Schwalb said that she and Max are part of a “strong dog community,” but it was nice to have a “Jewish dog community.” She noted that many members of her synagogue bring their dogs to tashlich, an outdoor ceremony that takes place on Rosh Hashanah, but Rabbi Nafshi’s blessing of the animals was “specifically for animals.” She added, “Max and I attend many dog-friendly events, but it was incredible to attend a Jewish ceremony. I felt more connected to my Judaism.”
In 1998, Michael Rosen, a National Jewish Book Award–winning author, set out to research Jews’ responses to Christian blessing of the animals ceremonies. The result was the 2000 young adult novel The Blessing of the Animals, in which a Jewish boy named Jared debated whether to get his dog, Shayna, blessed at a nearby church. Jewish perspectives included in the book, which Rosen said were based entirely on his library research and consultations with four rabbis, included urging Jared not to participate in the Christian ceremony, suggesting he get as many blessings as he could, and telling him to think about how dogs are blessings in and of themselves. Ultimately, Jared affirmed his Jewish identity by skipping the church’s religious ceremony but attending the community potluck afterward. At its core, The Blessing of the Animals is a poignant tale about growing up Jewish in melting-pot America and reacting to a popular Christian custom.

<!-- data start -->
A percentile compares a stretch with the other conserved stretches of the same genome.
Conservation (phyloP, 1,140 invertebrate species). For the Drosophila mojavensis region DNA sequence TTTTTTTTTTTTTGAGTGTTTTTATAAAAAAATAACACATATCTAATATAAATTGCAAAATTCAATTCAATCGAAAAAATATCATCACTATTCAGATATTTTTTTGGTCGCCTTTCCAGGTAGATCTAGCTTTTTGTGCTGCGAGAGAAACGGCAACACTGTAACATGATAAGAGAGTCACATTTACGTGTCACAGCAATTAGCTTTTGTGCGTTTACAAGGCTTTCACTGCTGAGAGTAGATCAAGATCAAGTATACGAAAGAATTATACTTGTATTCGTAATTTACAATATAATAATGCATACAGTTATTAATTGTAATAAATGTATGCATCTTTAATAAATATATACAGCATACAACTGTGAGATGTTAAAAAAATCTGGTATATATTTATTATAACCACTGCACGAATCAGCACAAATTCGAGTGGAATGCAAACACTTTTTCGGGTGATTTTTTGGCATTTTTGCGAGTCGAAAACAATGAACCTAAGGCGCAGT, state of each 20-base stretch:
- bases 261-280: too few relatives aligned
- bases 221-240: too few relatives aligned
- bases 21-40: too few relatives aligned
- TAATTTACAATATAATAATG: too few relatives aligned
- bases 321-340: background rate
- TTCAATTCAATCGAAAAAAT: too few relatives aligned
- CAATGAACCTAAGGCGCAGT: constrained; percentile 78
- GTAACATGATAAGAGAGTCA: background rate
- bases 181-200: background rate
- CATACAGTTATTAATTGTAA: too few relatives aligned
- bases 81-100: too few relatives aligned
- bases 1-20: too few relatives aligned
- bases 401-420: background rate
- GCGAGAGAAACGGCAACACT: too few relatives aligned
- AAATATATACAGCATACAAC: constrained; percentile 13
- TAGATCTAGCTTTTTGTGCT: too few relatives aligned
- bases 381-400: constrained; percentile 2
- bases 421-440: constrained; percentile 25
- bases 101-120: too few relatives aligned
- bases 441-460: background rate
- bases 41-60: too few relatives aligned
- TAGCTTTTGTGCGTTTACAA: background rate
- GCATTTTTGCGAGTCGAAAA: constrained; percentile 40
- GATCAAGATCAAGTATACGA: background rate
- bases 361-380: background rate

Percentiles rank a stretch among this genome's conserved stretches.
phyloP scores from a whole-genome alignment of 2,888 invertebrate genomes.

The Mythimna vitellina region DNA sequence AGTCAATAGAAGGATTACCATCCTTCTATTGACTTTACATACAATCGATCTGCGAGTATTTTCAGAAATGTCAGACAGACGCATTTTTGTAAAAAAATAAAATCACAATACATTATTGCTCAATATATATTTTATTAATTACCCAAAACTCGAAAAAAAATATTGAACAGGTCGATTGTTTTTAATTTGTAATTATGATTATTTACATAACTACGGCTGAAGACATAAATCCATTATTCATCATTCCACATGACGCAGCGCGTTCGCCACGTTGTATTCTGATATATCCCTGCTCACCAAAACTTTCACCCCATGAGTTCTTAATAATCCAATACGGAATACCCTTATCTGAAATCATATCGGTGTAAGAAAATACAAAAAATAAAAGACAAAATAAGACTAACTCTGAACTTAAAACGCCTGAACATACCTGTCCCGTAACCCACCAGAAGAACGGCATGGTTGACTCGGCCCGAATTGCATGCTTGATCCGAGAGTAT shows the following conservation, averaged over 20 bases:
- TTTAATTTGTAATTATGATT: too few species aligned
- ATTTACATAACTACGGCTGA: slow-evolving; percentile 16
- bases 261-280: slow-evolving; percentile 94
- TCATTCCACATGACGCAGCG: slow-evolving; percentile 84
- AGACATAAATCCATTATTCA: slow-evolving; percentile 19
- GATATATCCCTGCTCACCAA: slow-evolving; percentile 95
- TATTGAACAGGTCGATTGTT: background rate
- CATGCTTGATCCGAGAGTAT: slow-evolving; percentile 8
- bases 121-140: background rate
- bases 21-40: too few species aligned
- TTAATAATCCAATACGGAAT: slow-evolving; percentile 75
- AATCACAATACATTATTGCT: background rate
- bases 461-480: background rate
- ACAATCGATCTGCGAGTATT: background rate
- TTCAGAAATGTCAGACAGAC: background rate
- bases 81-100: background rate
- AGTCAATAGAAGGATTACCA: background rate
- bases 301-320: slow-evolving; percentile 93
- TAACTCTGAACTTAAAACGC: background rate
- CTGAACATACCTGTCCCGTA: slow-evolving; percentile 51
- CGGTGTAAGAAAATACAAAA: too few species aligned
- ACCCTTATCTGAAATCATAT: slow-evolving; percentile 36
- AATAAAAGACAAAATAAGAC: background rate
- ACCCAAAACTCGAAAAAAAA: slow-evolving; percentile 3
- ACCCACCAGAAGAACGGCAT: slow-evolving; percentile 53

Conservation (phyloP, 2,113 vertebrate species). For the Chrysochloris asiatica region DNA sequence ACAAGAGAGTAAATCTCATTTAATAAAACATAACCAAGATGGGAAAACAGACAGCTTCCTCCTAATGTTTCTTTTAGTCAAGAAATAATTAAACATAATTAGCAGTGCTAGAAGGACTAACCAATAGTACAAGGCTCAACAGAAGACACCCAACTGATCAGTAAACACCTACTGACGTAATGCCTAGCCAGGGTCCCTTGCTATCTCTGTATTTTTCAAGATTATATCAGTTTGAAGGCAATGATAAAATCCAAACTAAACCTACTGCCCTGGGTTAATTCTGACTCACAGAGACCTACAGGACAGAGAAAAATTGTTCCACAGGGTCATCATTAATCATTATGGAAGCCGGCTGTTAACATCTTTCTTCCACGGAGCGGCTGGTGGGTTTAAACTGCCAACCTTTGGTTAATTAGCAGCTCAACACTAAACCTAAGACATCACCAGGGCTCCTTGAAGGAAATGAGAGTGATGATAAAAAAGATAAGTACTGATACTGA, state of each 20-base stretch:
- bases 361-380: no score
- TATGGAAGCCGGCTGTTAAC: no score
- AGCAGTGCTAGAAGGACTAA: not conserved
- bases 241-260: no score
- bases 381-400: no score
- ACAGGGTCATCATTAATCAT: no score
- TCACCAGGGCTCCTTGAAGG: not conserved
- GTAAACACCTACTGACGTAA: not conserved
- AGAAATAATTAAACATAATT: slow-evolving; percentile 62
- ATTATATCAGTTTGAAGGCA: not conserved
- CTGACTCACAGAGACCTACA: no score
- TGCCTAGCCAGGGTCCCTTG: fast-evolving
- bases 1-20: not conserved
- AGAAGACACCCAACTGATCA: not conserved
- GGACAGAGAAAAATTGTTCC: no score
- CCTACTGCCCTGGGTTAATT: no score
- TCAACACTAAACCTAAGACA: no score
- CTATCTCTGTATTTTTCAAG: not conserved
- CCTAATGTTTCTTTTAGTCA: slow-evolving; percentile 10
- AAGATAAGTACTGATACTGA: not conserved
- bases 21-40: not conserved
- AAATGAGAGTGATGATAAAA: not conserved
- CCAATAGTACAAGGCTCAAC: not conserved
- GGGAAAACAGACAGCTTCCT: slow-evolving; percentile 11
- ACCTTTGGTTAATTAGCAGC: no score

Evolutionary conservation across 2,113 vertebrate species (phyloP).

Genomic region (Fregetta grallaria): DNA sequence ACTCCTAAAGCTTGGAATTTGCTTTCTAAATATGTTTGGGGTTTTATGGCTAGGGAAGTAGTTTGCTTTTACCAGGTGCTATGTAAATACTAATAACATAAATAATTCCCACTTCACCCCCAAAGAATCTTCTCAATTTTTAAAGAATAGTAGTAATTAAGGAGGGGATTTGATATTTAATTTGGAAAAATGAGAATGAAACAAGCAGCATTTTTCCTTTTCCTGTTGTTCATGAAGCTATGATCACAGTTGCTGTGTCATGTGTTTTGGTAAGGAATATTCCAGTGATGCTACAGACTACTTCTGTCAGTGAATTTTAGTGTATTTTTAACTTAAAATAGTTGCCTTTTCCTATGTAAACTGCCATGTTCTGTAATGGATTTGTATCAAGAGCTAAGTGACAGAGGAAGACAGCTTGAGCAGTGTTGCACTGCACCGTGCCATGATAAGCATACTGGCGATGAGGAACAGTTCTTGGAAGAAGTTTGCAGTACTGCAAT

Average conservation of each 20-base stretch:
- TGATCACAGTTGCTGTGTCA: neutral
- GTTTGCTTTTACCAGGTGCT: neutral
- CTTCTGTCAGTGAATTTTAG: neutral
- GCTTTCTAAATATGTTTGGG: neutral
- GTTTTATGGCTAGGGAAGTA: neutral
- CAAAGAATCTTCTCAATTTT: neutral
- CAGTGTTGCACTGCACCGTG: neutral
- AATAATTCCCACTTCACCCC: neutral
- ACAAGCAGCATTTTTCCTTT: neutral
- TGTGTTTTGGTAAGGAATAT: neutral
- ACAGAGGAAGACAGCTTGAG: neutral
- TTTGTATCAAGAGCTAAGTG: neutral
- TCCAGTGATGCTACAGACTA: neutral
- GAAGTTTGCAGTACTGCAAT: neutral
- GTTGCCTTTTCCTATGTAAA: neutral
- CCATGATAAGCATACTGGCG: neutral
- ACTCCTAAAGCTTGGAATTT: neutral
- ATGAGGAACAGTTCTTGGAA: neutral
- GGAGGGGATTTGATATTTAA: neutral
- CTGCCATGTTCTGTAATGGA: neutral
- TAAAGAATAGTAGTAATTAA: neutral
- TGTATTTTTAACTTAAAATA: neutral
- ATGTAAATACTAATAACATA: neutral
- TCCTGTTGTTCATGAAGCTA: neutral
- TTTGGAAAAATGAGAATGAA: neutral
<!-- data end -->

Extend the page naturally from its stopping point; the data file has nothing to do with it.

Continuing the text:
In Rosen’s thorough, moving, and compelling story of varied Jewish perspectives, there is only one angle missing: a Jewish blessing of the animals ceremony.
When contacted for this article, Rosen said that he had never heard of such a thing. “This is news to me,” said Rosen, who frequently meets with Jewish educators and uses his blessing of the animals story in his presentations. “None of the rabbis to whom I spoke suggested that Jews had such a ceremony. … All that I understand I honestly expressed in the book.”
Indeed, Jewish blessing of the animals ceremonies are new, obscure, and fairly unknown. Jewish Vegetarians of North America president Richard Schwartz, who has written widely about animal issues in Judaism, said he had never heard of a Jewish blessing of the animals. Christine Gutleben, director of Faith Outreach for The Humane Society of the United States, said that in her nearly three years on the job, she had not heard of a single one either.
Rather than deal with Jared’s struggle over whether Jews should go to Christian blessing of the animals ceremonies, various synagogues and other Jewish organizations have borrowed from Christian practice and created their own blessing ceremonies.
Many Catholic and Episcopalian churches celebrate the compassionate teachings of St. Francis of Assisi, the patron saint of animals and the environment, by blessing animals on or near October 4, a feast day in his honor. Christian blessing of the animals ceremonies have likely taken place throughout Christian history, according to the 2008 book Holy Dogs and Asses: Animals in the Christian Tradition, by Laura Hobgood-Oster. She estimated that “hundreds, if not thousands” of blessing ceremonies in at least 40 states occur each year. Hobgood-Oster wrote that the number of Christian blessing of the animals ceremonies has increased “dramatically” in the last two decades. She suggested that this boom was “most likely inspired” by the highly publicized annual spectacle at the Cathedral of St. John the Divine, an Episcopalian church in New York City.